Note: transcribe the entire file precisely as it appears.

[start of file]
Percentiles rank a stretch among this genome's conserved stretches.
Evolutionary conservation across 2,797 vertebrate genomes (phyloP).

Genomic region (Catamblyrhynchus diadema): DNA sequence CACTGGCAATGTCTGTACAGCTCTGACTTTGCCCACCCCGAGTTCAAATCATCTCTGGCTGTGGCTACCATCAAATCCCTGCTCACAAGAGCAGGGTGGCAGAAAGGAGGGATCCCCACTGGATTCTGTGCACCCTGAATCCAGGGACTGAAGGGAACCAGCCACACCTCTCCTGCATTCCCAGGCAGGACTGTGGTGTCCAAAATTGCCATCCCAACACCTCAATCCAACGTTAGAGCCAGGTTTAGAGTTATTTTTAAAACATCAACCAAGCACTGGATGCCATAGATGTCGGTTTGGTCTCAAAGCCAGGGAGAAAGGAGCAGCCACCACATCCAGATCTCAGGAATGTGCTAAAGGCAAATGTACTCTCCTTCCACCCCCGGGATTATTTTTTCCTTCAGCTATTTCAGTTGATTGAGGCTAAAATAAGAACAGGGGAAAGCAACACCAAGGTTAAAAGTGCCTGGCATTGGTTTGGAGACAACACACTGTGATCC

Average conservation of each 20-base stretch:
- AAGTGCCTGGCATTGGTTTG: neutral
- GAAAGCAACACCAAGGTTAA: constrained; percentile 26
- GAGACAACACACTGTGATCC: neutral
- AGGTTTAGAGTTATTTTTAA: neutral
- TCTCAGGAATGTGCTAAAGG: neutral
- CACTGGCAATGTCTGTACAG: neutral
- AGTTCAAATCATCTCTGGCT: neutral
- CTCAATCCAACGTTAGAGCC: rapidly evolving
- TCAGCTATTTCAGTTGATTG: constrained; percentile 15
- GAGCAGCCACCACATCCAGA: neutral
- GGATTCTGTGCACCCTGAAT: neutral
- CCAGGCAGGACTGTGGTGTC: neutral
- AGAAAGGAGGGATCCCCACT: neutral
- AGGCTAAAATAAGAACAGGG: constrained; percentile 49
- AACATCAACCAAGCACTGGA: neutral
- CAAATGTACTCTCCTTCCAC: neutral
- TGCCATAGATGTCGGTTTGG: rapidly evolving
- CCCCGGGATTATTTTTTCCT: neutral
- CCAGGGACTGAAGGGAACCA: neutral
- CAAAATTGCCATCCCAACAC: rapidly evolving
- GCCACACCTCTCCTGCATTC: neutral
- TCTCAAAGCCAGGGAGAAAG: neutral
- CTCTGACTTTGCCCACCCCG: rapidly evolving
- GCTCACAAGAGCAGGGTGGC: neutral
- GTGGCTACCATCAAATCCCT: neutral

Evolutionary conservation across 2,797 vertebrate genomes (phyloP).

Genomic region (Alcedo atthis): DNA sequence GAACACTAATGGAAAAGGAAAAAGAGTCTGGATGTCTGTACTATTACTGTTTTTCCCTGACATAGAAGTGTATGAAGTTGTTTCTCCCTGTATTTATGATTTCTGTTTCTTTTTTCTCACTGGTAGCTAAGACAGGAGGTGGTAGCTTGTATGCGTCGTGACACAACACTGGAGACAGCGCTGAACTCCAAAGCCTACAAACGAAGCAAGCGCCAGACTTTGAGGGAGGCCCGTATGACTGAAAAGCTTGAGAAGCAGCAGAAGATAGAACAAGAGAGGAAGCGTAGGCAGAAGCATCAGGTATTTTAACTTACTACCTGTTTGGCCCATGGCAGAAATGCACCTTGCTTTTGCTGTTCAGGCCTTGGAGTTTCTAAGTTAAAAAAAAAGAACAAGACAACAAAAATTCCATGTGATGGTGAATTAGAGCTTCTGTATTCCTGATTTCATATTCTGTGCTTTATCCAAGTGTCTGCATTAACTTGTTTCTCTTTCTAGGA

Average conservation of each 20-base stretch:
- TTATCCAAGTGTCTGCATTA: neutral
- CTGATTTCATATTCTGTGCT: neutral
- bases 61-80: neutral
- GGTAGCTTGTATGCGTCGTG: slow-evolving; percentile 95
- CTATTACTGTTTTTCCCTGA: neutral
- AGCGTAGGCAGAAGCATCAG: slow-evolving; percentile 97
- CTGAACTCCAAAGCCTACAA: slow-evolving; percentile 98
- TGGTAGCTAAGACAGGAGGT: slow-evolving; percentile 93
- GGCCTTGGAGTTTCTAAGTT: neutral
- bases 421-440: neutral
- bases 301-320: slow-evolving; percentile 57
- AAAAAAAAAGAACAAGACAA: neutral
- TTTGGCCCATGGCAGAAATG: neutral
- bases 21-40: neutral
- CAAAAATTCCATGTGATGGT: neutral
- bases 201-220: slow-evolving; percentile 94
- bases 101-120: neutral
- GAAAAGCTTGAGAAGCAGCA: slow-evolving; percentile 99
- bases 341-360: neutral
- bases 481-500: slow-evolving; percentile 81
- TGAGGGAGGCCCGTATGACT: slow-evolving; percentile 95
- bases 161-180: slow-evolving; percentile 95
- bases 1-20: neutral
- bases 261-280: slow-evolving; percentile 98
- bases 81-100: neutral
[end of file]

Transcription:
Percentiles rank a stretch among this genome's conserved stretches.
Evolutionary conservation across 2,797 vertebrate genomes (phyloP).

Genomic region (Catamblyrhynchus diadema): DNA sequence CACTGGCAATGTCTGTACAGCTCTGACTTTGCCCACCCCGAGTTCAAATCATCTCTGGCTGTGGCTACCATCAAATCCCTGCTCACAAGAGCAGGGTGGCAGAAAGGAGGGATCCCCACTGGATTCTGTGCACCCTGAATCCAGGGACTGAAGGGAACCAGCCACACCTCTCCTGCATTCCCAGGCAGGACTGTGGTGTCCAAAATTGCCATCCCAACACCTCAATCCAACGTTAGAGCCAGGTTTAGAGTTATTTTTAAAACATCAACCAAGCACTGGATGCCATAGATGTCGGTTTGGTCTCAAAGCCAGGGAGAAAGGAGCAGCCACCACATCCAGATCTCAGGAATGTGCTAAAGGCAAATGTACTCTCCTTCCACCCCCGGGATTATTTTTTCCTTCAGCTATTTCAGTTGATTGAGGCTAAAATAAGAACAGGGGAAAGCAACACCAAGGTTAAAAGTGCCTGGCATTGGTTTGGAGACAACACACTGTGATCC

Average conservation of each 20-base stretch:
- AAGTGCCTGGCATTGGTTTG: neutral
- GAAAGCAACACCAAGGTTAA: constrained; percentile 26
- GAGACAACACACTGTGATCC: neutral
- AGGTTTAGAGTTATTTTTAA: neutral
- TCTCAGGAATGTGCTAAAGG: neutral
- CACTGGCAATGTCTGTACAG: neutral
- AGTTCAAATCATCTCTGGCT: neutral
- CTCAATCCAACGTTAGAGCC: rapidly evolving
- TCAGCTATTTCAGTTGATTG: constrained; percentile 15
- GAGCAGCCACCACATCCAGA: neutral
- GGATTCTGTGCACCCTGAAT: neutral
- CCAGGCAGGACTGTGGTGTC: neutral
- AGAAAGGAGGGATCCCCACT: neutral
- AGGCTAAAATAAGAACAGGG: constrained; percentile 49
- AACATCAACCAAGCACTGGA: neutral
- CAAATGTACTCTCCTTCCAC: neutral
- TGCCATAGATGTCGGTTTGG: rapidly evolving
- CCCCGGGATTATTTTTTCCT: neutral
- CCAGGGACTGAAGGGAACCA: neutral
- CAAAATTGCCATCCCAACAC: rapidly evolving
- GCCACACCTCTCCTGCATTC: neutral
- TCTCAAAGCCAGGGAGAAAG: neutral
- CTCTGACTTTGCCCACCCCG: rapidly evolving
- GCTCACAAGAGCAGGGTGGC: neutral
- GTGGCTACCATCAAATCCCT: neutral

Evolutionary conservation across 2,797 vertebrate genomes (phyloP).

Genomic region (Alcedo atthis): DNA sequence GAACACTAATGGAAAAGGAAAAAGAGTCTGGATGTCTGTACTATTACTGTTTTTCCCTGACATAGAAGTGTATGAAGTTGTTTCTCCCTGTATTTATGATTTCTGTTTCTTTTTTCTCACTGGTAGCTAAGACAGGAGGTGGTAGCTTGTATGCGTCGTGACACAACACTGGAGACAGCGCTGAACTCCAAAGCCTACAAACGAAGCAAGCGCCAGACTTTGAGGGAGGCCCGTATGACTGAAAAGCTTGAGAAGCAGCAGAAGATAGAACAAGAGAGGAAGCGTAGGCAGAAGCATCAGGTATTTTAACTTACTACCTGTTTGGCCCATGGCAGAAATGCACCTTGCTTTTGCTGTTCAGGCCTTGGAGTTTCTAAGTTAAAAAAAAAGAACAAGACAACAAAAATTCCATGTGATGGTGAATTAGAGCTTCTGTATTCCTGATTTCATATTCTGTGCTTTATCCAAGTGTCTGCATTAACTTGTTTCTCTTTCTAGGA

Average conservation of each 20-base stretch:
- TTATCCAAGTGTCTGCATTA: neutral
- CTGATTTCATATTCTGTGCT: neutral
- bases 61-80: neutral
- GGTAGCTTGTATGCGTCGTG: slow-evolving; percentile 95
- CTATTACTGTTTTTCCCTGA: neutral
- AGCGTAGGCAGAAGCATCAG: slow-evolving; percentile 97
- CTGAACTCCAAAGCCTACAA: slow-evolving; percentile 98
- TGGTAGCTAAGACAGGAGGT: slow-evolving; percentile 93
- GGCCTTGGAGTTTCTAAGTT: neutral
- bases 421-440: neutral
- bases 301-320: slow-evolving; percentile 57
- AAAAAAAAAGAACAAGACAA: neutral
- TTTGGCCCATGGCAGAAATG: neutral
- bases 21-40: neutral
- CAAAAATTCCATGTGATGGT: neutral
- bases 201-220: slow-evolving; percentile 94
- bases 101-120: neutral
- GAAAAGCTTGAGAAGCAGCA: slow-evolving; percentile 99
- bases 341-360: neutral
- bases 481-500: slow-evolving; percentile 81
- TGAGGGAGGCCCGTATGACT: slow-evolving; percentile 95
- bases 161-180: slow-evolving; percentile 95
- bases 1-20: neutral
- bases 261-280: slow-evolving; percentile 98
- bases 81-100: neutral